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A nice case for introducing the F word 🥁 in your workplace

when you say the F word

Introducing F# at Work

⭐️ F# as a .NET Meta Language — see Milner in ACM/Turing awards to get to know the cool granddad of this F-boy— shines as being a very FUN and amazing language, but 💤 I get it, you need some of those Ah Ah! moments for yourself, I cannot teach you that.

To make a comparison, it would be like debugging a bug in production, only based on what a colleague of yours said, instead of really trying to double-check and understand…


In this short post I will try to make a comparison between JavaScript and F#

Getting Started

npm init
dotnet new -lang f#

JS (or ECMAScript) being born as a Browser(Client-side) language (Mozilla/Netscape), works natively in your browser, or else it needs a backend runtime to be able to execute on your computer by its own. That’s why Node.js exists.

npm init creates the package.json file and allows you to start adding packages and scripts to your node environment.

JS is an interpreted language, doesn’t need to be compiled, can be directly executed, paying this with performance and extra security vulnerabilities…


Mmmm immutable OK, but, can you make my life easy?

You have been doing F# great, and you love Type Providers, especially the
awesome FSharp.Data. Unfortunately Json provided types from FSharp.Data are immutable, and here is the whole focus of this post. Give me that “mutation”!

Introducing FSharp.Data.Mutator


the open space, 1005 AD

Inspired from this post Programmers Today are like Scribes in the middle Ages, in the discomfort of realizing the truth, but hoping for a re-lit of Reason.

Sentences for intellectual sorrow

  • The Programming Language doesn’t matter
  • A programming language is just a tool (for the right job)
  • With the right tooling, all programming languages are equal
  • Eventually all programming languages evolve to become the same
  • All programming languages are Touring Complete (sigh!)

And this is not my own reply, but I tend to affiliate well enough with this answer

I wonder how people think all programming languages are equal. Can we think of anything…


While reading learn go in y minutes some time ago, I noticed some common «concepts» in the language design of go-lang and F#, a language for .NET I really love.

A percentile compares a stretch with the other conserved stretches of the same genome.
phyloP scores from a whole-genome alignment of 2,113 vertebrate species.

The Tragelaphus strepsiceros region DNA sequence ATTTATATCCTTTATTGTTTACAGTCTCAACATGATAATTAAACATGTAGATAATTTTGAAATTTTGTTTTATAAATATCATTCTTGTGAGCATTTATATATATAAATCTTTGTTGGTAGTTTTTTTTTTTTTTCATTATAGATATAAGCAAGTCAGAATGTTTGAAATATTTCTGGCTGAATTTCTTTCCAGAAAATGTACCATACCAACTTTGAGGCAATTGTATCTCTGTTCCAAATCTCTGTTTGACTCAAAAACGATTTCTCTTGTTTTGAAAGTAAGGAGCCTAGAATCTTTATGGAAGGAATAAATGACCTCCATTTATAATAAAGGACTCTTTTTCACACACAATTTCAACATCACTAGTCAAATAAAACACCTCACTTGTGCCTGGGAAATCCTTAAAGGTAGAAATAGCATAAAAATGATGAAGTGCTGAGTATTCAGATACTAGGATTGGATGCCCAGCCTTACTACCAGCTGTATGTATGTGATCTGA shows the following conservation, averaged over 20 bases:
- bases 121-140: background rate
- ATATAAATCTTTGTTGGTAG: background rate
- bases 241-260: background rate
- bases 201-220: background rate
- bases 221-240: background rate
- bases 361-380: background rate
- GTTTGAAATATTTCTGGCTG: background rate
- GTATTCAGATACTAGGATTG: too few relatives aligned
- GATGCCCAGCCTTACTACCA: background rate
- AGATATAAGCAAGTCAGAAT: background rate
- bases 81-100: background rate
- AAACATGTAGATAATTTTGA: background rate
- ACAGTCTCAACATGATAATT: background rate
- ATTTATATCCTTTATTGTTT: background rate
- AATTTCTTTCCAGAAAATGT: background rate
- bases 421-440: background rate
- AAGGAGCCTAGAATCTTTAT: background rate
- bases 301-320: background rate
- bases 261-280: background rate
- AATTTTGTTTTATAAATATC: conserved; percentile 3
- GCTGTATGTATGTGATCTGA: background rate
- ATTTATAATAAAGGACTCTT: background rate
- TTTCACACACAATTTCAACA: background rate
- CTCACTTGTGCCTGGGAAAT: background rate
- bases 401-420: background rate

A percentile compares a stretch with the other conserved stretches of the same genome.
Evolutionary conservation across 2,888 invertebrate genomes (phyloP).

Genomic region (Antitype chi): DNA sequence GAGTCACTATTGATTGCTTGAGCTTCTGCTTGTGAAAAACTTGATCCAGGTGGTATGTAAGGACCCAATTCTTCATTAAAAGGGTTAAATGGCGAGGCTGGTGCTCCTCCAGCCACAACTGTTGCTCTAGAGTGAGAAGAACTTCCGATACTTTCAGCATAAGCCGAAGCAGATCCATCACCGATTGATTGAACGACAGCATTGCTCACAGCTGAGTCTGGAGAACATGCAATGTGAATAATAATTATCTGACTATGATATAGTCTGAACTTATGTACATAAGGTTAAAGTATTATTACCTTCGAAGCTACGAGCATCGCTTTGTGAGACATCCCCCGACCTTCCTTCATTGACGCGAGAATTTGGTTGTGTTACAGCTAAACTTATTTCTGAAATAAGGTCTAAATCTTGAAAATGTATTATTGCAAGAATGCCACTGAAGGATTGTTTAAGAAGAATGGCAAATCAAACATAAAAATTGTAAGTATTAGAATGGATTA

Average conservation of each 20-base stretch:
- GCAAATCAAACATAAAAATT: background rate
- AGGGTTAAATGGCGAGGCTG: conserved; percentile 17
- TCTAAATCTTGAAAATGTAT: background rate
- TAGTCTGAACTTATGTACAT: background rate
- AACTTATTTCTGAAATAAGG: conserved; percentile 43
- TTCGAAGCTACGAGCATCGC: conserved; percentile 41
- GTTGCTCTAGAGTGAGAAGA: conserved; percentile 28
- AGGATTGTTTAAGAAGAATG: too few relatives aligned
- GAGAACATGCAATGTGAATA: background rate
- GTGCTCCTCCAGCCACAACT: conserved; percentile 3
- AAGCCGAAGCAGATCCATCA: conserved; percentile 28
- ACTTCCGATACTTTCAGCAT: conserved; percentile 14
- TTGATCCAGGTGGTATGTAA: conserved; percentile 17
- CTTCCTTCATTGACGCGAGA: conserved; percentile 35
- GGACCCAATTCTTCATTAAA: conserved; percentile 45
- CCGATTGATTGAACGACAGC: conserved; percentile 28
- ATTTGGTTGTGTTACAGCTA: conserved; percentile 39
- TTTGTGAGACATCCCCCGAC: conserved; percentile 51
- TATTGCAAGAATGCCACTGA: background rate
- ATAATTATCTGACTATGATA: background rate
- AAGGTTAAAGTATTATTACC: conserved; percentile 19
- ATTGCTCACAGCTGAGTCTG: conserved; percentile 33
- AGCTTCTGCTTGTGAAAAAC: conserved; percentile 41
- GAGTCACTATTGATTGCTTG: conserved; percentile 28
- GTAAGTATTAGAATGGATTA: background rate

PS. a really nice comparison summary also here from a form thread on reddit.

✔️Here for reference if you want to play around with both languages:

Important Notice: I am not a Go programmer myself, but an F# enthusiast, so feel free to correct my imprecisions or mistakes :)

Note: I am not talking about performance here, but now-a-days NET5 (and upcoming NET6) are pretty well oiled…


scripting with #r NuGet and comparing some python syntax

F#5 in action in vscode + ionide

Getting Started

  • install latest dotnet SDK for NET5
  • install vscode and add all ionide extensions
  • install Microsoft.dotnet-interactive as a global tool
mkdir fsx && cd fsx; touch new.fsx; code .

VSCode and IONIDE

Ionide is a great F# cross platform IDE plug-in for VScode, it works pretty good for F# scripting, sometimes might need you to clear cache or restart vscode though.

I will also compare a bit of F# and Python between the lines, as python is the de-facto standard for scripting in 2021.

A function in Python

def sum(a,b): 
return a + b

The same function in F#

let sum a b =…


F# logo

We will be creating a simple HTML View rendered in memory in a single MVC controller, where HTML and CSS will also be strongly typed (as code).

We won’t need any external .cshtml or .html file as F# allows HTML to be expressed within a very idiomatic style using Feliz.ViewEngine DSL as static functions and list parameters.

E.g. this HTML div:

<div class="my-class">HELLO</div>

simply becomes a standard F# function invocation from a static Html module:

Html.div [ 
prop.className "my-class"
prop.text "HELLO"
]

Giraffe has a similar html templating DSL but it’s a bit more verbose, so I go for Feliz…


in asp.net core

https://docs.microsoft.com/en-us/visualstudio/ide/quickstart-fsharp?view=vs-2019

If you haven’t tried F# before

As you might already know, F# is a dotnet language, so you don’t need to install anything extra, you get it out of the box with dotnet-sdk.

If you haven’t before, I invite you to shake hands with your neighbor F#, and play out a bit, before reading further; here is a quick and awesome getting started.

dotnet new console -lang F#


First some notions on the test pyramid from Martin Fowler, and also on concept of solitary and social unit tests.

Solitary unit test can be defined as a test class where the one and only concrete service is the service under test (all other dependencies, except for data/value types are mocked)

A social (sociable) unit test is instead one which uses concrete service dependencies to test the class currently under test. Also called component test.

I believe as usual there shouldn’t be a strict rule around that, but is worth noting some differences, in order for us to sort the…

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